March 20th, 1925

My dearest Betty,

I would feign disinterest in the subject of this letter, but you know me too well to be deceived. It's been all I could do to keep my eagerness for the details from being written all across my face. I know Louis would never have given me the details had he realised just how desperately I hung on every word.

It's not that I'm a romantic. Well, of course I am, but honestly my interest is mostly fueled because these are the two most important people left in my life. Violet is my best friend, and I have longed for her to find even a small semblance of the happiness I had with Searle. And Louis...

It can be difficult sometimes. Of course I wish him all the best, but there are those moments, flashes when the light hits him just so, and I forget who he is. Or rather, who he isn't. 

When Louis first returned from the Legion, I struggled with how to deal with him. At times he is so like my lost husband, but then it passes and I see how truly different they are. Louis laughs easier than Searle ever did, but he has a darker side, an impetuosity that throws him deeper into darkness than my late husband. He is such a congruity of parallels and differences that he confuses me at times. But the fact remains, he is my brother-in-law and we have known each other for so long that I cannot do otherwise than wish him all the happiness in the world.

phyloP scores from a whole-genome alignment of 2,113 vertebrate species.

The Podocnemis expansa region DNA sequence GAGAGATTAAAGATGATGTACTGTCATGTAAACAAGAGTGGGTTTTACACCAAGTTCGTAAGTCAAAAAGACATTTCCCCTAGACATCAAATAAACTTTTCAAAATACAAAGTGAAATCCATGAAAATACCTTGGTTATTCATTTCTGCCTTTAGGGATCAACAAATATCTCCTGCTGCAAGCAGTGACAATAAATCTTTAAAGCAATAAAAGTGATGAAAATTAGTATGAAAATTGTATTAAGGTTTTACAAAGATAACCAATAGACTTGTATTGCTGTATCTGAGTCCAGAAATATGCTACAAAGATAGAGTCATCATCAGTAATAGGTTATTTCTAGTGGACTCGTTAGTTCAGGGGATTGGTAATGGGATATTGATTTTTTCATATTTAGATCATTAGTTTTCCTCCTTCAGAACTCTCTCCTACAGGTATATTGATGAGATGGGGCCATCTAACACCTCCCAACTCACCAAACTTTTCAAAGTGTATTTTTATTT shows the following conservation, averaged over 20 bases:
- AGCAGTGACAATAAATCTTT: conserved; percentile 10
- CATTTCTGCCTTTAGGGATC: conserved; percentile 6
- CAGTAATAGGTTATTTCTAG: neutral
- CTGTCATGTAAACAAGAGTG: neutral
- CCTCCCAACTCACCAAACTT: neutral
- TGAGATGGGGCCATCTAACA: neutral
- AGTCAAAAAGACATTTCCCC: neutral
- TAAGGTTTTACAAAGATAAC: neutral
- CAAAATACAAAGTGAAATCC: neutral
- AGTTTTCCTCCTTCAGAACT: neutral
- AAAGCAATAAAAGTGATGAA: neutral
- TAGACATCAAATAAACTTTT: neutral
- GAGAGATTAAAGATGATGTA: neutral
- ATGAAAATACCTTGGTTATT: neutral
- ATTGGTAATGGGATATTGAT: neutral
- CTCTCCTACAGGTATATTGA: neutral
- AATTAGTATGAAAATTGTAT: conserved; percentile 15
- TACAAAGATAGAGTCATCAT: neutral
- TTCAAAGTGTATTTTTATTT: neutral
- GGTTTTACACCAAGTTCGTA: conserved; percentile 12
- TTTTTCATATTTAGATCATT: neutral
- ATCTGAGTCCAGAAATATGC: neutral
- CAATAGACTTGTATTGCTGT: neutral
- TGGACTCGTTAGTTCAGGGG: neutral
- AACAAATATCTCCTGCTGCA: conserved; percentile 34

And so, with all that in mind, to the heart of the matter.

When we crossed the Atlantic Ocean on the Mauretania, one of our companions in First Class was a Count Kurosov, some Russian nobleman with paranoid bodyguards who failed spectacularly to protect him during an assassination attempt. Indeed, it was Louis and Lord Covington who stopped the attempt. 

Violet and Count Kurosov saw much of each other during that voyage. I actually think she was quite taken by the man. I can't blame her. The Count was a perfect gentleman, rich, handsome, and charming. The idea of being on his arm sounds like one of those fairy tales my mother used to read at night. Brothers Grimm was it? The Little Cinder Girl! I know at the time I wistfully thought it could be Violet's path to happiness.